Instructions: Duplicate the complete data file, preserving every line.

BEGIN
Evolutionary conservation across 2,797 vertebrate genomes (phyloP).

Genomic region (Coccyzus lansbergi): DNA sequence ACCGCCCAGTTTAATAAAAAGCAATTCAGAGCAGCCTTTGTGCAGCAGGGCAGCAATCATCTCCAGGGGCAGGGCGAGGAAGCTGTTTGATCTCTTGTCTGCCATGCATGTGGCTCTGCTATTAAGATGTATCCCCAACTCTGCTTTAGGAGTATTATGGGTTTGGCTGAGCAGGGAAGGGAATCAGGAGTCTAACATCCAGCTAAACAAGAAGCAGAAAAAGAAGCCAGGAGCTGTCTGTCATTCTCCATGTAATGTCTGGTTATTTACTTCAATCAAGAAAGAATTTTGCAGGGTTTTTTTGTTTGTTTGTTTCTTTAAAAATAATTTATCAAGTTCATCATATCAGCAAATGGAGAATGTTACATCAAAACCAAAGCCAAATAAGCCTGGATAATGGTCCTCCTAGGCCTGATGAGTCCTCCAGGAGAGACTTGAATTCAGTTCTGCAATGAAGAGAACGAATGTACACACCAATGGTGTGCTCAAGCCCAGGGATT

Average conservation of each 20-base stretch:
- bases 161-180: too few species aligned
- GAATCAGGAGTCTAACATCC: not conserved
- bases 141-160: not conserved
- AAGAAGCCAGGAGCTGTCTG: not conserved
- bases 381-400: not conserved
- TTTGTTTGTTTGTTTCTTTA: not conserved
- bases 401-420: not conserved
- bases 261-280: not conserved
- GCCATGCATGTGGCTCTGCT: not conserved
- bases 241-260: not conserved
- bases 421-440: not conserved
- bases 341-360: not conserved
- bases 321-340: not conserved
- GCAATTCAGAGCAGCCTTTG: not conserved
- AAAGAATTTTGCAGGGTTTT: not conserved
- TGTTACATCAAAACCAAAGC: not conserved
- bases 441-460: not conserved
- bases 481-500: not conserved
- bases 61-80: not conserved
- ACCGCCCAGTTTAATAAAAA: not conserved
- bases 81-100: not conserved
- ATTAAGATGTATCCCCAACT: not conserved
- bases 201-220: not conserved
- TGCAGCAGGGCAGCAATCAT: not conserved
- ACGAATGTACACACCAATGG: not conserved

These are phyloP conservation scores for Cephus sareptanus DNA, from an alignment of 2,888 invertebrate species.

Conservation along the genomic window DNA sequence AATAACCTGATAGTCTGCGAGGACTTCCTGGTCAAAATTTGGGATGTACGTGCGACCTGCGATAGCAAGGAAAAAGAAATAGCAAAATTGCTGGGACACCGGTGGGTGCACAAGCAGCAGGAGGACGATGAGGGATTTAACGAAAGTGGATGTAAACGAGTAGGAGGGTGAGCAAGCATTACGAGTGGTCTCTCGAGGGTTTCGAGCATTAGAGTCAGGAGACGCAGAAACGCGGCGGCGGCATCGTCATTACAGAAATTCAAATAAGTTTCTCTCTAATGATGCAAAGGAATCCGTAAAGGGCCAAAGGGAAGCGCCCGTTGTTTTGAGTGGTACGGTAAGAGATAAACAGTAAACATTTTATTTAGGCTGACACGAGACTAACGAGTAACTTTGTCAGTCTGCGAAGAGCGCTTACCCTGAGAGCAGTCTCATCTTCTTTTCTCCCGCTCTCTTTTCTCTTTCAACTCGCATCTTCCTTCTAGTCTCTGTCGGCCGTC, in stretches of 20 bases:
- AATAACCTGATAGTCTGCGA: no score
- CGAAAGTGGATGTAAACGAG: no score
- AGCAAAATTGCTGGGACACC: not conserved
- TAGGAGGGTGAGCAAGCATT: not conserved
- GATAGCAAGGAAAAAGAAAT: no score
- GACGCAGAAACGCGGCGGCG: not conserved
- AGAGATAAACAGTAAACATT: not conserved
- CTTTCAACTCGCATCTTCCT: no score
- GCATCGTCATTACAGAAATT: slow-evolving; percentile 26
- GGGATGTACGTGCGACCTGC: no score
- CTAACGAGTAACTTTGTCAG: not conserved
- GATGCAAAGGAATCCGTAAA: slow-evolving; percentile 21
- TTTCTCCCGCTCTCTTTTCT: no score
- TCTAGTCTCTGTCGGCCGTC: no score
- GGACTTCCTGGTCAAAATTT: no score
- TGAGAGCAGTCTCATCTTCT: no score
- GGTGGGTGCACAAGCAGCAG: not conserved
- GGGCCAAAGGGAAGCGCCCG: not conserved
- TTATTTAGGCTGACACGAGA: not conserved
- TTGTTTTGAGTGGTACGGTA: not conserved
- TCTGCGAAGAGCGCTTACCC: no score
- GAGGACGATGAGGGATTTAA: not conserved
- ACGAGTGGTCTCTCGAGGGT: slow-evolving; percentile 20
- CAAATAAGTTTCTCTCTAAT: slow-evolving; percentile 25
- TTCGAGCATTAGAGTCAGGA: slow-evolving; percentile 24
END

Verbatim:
Evolutionary conservation across 2,797 vertebrate genomes (phyloP).

Genomic region (Coccyzus lansbergi): DNA sequence ACCGCCCAGTTTAATAAAAAGCAATTCAGAGCAGCCTTTGTGCAGCAGGGCAGCAATCATCTCCAGGGGCAGGGCGAGGAAGCTGTTTGATCTCTTGTCTGCCATGCATGTGGCTCTGCTATTAAGATGTATCCCCAACTCTGCTTTAGGAGTATTATGGGTTTGGCTGAGCAGGGAAGGGAATCAGGAGTCTAACATCCAGCTAAACAAGAAGCAGAAAAAGAAGCCAGGAGCTGTCTGTCATTCTCCATGTAATGTCTGGTTATTTACTTCAATCAAGAAAGAATTTTGCAGGGTTTTTTTGTTTGTTTGTTTCTTTAAAAATAATTTATCAAGTTCATCATATCAGCAAATGGAGAATGTTACATCAAAACCAAAGCCAAATAAGCCTGGATAATGGTCCTCCTAGGCCTGATGAGTCCTCCAGGAGAGACTTGAATTCAGTTCTGCAATGAAGAGAACGAATGTACACACCAATGGTGTGCTCAAGCCCAGGGATT

Average conservation of each 20-base stretch:
- bases 161-180: too few species aligned
- GAATCAGGAGTCTAACATCC: not conserved
- bases 141-160: not conserved
- AAGAAGCCAGGAGCTGTCTG: not conserved
- bases 381-400: not conserved
- TTTGTTTGTTTGTTTCTTTA: not conserved
- bases 401-420: not conserved
- bases 261-280: not conserved
- GCCATGCATGTGGCTCTGCT: not conserved
- bases 241-260: not conserved
- bases 421-440: not conserved
- bases 341-360: not conserved
- bases 321-340: not conserved
- GCAATTCAGAGCAGCCTTTG: not conserved
- AAAGAATTTTGCAGGGTTTT: not conserved
- TGTTACATCAAAACCAAAGC: not conserved
- bases 441-460: not conserved
- bases 481-500: not conserved
- bases 61-80: not conserved
- ACCGCCCAGTTTAATAAAAA: not conserved
- bases 81-100: not conserved
- ATTAAGATGTATCCCCAACT: not conserved
- bases 201-220: not conserved
- TGCAGCAGGGCAGCAATCAT: not conserved
- ACGAATGTACACACCAATGG: not conserved

These are phyloP conservation scores for Cephus sareptanus DNA, from an alignment of 2,888 invertebrate species.

Conservation along the genomic window DNA sequence AATAACCTGATAGTCTGCGAGGACTTCCTGGTCAAAATTTGGGATGTACGTGCGACCTGCGATAGCAAGGAAAAAGAAATAGCAAAATTGCTGGGACACCGGTGGGTGCACAAGCAGCAGGAGGACGATGAGGGATTTAACGAAAGTGGATGTAAACGAGTAGGAGGGTGAGCAAGCATTACGAGTGGTCTCTCGAGGGTTTCGAGCATTAGAGTCAGGAGACGCAGAAACGCGGCGGCGGCATCGTCATTACAGAAATTCAAATAAGTTTCTCTCTAATGATGCAAAGGAATCCGTAAAGGGCCAAAGGGAAGCGCCCGTTGTTTTGAGTGGTACGGTAAGAGATAAACAGTAAACATTTTATTTAGGCTGACACGAGACTAACGAGTAACTTTGTCAGTCTGCGAAGAGCGCTTACCCTGAGAGCAGTCTCATCTTCTTTTCTCCCGCTCTCTTTTCTCTTTCAACTCGCATCTTCCTTCTAGTCTCTGTCGGCCGTC, in stretches of 20 bases:
- AATAACCTGATAGTCTGCGA: no score
- CGAAAGTGGATGTAAACGAG: no score
- AGCAAAATTGCTGGGACACC: not conserved
- TAGGAGGGTGAGCAAGCATT: not conserved
- GATAGCAAGGAAAAAGAAAT: no score
- GACGCAGAAACGCGGCGGCG: not conserved
- AGAGATAAACAGTAAACATT: not conserved
- CTTTCAACTCGCATCTTCCT: no score
- GCATCGTCATTACAGAAATT: slow-evolving; percentile 26
- GGGATGTACGTGCGACCTGC: no score
- CTAACGAGTAACTTTGTCAG: not conserved
- GATGCAAAGGAATCCGTAAA: slow-evolving; percentile 21
- TTTCTCCCGCTCTCTTTTCT: no score
- TCTAGTCTCTGTCGGCCGTC: no score
- GGACTTCCTGGTCAAAATTT: no score
- TGAGAGCAGTCTCATCTTCT: no score
- GGTGGGTGCACAAGCAGCAG: not conserved
- GGGCCAAAGGGAAGCGCCCG: not conserved
- TTATTTAGGCTGACACGAGA: not conserved
- TTGTTTTGAGTGGTACGGTA: not conserved
- TCTGCGAAGAGCGCTTACCC: no score
- GAGGACGATGAGGGATTTAA: not conserved
- ACGAGTGGTCTCTCGAGGGT: slow-evolving; percentile 20
- CAAATAAGTTTCTCTCTAAT: slow-evolving; percentile 25
- TTCGAGCATTAGAGTCAGGA: slow-evolving; percentile 24